Mr. German first got hooked on journalism back in his native Milwaukee, where he got an internship in the late 1970s and befriended the local police reporter, Jim Romenesko.
The two of them were soon gathering after hours to get drinks at a bar called Major Goolsby’s or chasing stories off the clock, said Mr. Romenesko, who went on to a long career of his own.
“He just had that determination to get the story,” Mr. Romenesko said.
At the time, Mr. German sported a look that resembled John Travolta, with feathered hair and a shirt that exposed both his chest and a gold chain that he wore around his neck. He expressed interest in reporting on the mob and was soon headed to a new job in Las Vegas.
He quickly developed sources across the city and became known for his skill at coaxing everyone from cops to defense lawyers into trusting him with information as he wrote about organized crime, mobsters and political leaders in need of scrutiny.
In 2001, he wrote a book called “Murder in Sin City” about the killing of the casino magnate Ted Binion. After the mass shooting in Las Vegas in 2017, Mr. German published an exclusive report detailing how the gunman had fired at jet fuel tanks on the ground — seemingly in hopes of causing an explosion — before opening fire on a concert below him. Last year, he co-wrote an investigation about troubles in the coroner’s office, where there were allegations of sexual harassment, retaliation and delays in autopsies.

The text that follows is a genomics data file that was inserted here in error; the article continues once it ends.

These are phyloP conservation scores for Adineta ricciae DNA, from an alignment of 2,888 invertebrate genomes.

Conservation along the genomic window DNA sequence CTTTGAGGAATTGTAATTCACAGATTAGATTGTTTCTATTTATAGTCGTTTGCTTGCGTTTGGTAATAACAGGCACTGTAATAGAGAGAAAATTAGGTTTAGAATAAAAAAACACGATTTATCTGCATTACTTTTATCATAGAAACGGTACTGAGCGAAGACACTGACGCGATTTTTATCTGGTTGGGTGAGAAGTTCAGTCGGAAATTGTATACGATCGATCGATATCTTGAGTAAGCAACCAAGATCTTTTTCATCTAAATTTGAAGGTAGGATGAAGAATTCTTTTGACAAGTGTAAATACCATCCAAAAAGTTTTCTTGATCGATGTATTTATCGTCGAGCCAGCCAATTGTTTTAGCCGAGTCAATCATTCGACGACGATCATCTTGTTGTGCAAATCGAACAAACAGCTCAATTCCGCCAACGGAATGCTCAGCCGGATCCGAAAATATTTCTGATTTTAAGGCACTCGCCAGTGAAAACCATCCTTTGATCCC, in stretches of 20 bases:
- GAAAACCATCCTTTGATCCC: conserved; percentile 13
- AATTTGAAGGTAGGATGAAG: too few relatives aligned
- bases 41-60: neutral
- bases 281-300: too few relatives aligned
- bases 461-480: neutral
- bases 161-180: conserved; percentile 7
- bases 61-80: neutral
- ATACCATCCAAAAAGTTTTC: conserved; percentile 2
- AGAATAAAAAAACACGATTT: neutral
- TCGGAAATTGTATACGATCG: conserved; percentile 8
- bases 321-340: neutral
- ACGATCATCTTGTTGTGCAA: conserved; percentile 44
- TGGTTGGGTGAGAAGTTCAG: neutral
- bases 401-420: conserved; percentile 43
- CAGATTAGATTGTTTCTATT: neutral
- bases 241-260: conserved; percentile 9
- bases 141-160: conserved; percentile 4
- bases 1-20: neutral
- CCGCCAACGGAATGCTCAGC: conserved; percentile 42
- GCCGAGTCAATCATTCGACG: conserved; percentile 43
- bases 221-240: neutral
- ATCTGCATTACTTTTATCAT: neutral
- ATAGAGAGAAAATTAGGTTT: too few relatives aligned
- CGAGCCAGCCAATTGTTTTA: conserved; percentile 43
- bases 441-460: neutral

Mr. German spent much of his career at The Las Vegas Sun, but as the newspaper went through a series of layoffs more than a decade ago, he moved over to a rival, The Las Vegas Review-Journal. That paper was having its own struggles, but Mr. German continued to produce the kind of work that made him a vital asset to the newspaper and the city.
On a breezy day this spring, when he was supposed to be taking time off, Mr. German met at a table outside of a Starbucks with two new sources. They shared about troubles in the office of the public administrator, a small department that handles the estates of dead people, wondering if Mr. German might be interested in writing an article.